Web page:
When NASCAR fully instituted its newly designed Car of Tomorrow at the start of the 2008 Sprint Cup season, its intentions were honorable: increase driver safety and reduce team expenses. While no driver has been seriously injured in the standardized vehicle, there has been one major rub—the car produces follow-the-leader racing. "We've sanitized the sport so much that it's not as exciting to watch," says former Cup champion Darrell Waltrip.
Indeed, television ratings for Cup races are down 13% from last season, and wide swaths of empty seats have been visible at nearly every track. (NASCAR does not release official attendance figures.) This drop-off was one reason NASCAR chairman Brian France called a mandatory, closed-door meeting for drivers and owners on May 26 at the organization's research and development center in Charlotte. The conversation covered a range of issues, but the focus was on how to improve the quality of racing.
SI spoke to more than a dozen drivers and garage insiders about what it will take to reinvigorate the sport. Here are three ideas:
• Rethink the CoT design
For example, how does the car handle in traffic? "It's like passing a semi on the interstate when your car bobbles, but at 190 mph," says Jimmie Johnson. "This car moves side to side so much. That's why guys are scared to pass in the turns. You feel like you're going to crash."
THE SOLUTION: Equip the cars with more aerodynamic downforce to give the tires increased grip. One way to achieve this is to replace the rear wing with a spoiler. An increase in downforce will allow drivers to attempt more daring moves in the corners
• Put more drama in the restarts
Currently, cars on the lead lap line up one behind the other on the outside while cars one lap or more down are on the inside. Purely a case of follow the leader.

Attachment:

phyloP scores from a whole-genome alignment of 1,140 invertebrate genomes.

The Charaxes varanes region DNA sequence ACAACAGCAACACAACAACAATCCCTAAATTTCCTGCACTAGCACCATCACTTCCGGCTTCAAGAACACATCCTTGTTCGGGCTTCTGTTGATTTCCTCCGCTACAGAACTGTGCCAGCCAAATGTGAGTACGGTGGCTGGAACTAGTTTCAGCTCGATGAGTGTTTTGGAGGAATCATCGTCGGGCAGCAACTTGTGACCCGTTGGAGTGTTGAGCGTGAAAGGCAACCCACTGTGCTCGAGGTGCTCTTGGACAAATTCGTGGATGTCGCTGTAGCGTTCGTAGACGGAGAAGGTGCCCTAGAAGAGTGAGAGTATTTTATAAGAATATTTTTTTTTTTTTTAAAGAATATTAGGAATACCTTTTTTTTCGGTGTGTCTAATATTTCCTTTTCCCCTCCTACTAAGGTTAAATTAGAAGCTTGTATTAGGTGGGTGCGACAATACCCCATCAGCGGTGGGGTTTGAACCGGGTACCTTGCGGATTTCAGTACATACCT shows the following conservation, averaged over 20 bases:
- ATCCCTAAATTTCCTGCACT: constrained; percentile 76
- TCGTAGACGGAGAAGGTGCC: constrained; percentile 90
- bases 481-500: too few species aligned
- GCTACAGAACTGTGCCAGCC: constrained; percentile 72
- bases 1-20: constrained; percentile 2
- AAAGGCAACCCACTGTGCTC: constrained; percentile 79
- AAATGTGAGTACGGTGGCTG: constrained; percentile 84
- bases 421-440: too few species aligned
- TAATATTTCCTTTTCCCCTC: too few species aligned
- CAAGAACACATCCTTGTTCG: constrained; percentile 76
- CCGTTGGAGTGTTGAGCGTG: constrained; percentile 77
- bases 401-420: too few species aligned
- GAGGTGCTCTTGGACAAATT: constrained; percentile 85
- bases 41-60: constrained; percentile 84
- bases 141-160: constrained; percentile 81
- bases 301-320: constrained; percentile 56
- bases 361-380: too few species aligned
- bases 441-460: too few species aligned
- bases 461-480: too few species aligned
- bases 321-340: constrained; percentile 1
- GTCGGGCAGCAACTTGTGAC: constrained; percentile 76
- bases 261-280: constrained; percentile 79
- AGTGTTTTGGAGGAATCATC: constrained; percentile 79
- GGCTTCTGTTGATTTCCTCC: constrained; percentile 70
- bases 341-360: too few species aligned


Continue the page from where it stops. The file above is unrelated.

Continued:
THE SOLUTION: Implement double-file restarts with the leaders side-by-side and the rest of the field similarly aligned based on their standing. Lining up the top cars side by side would make the restart a heart-pounding drag race to Turn 1.
• Untie the hands of the crew chiefs
Before switching to the CoT full time, NASCAR had 28 common templates with which every car had to comply. There are an additional 100-plus areas on the CoT that NASCAR inspects each week to make sure the cars are virtually identical.
THE SOLUTION: Give the crew chiefs more discretion in, say, determining the range of motion allowed in shock absorbers. This change would allow crew chiefs to tinker with the angle of the front tires and give them greater freedom to improve the car's handling.
As France knows well, the teams' expertise and ingenuity in finding speed was what the sport was founded on.
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Cup analysis from Lars Anderson plus Mark Beech's Racing Fan at SI.com/bonus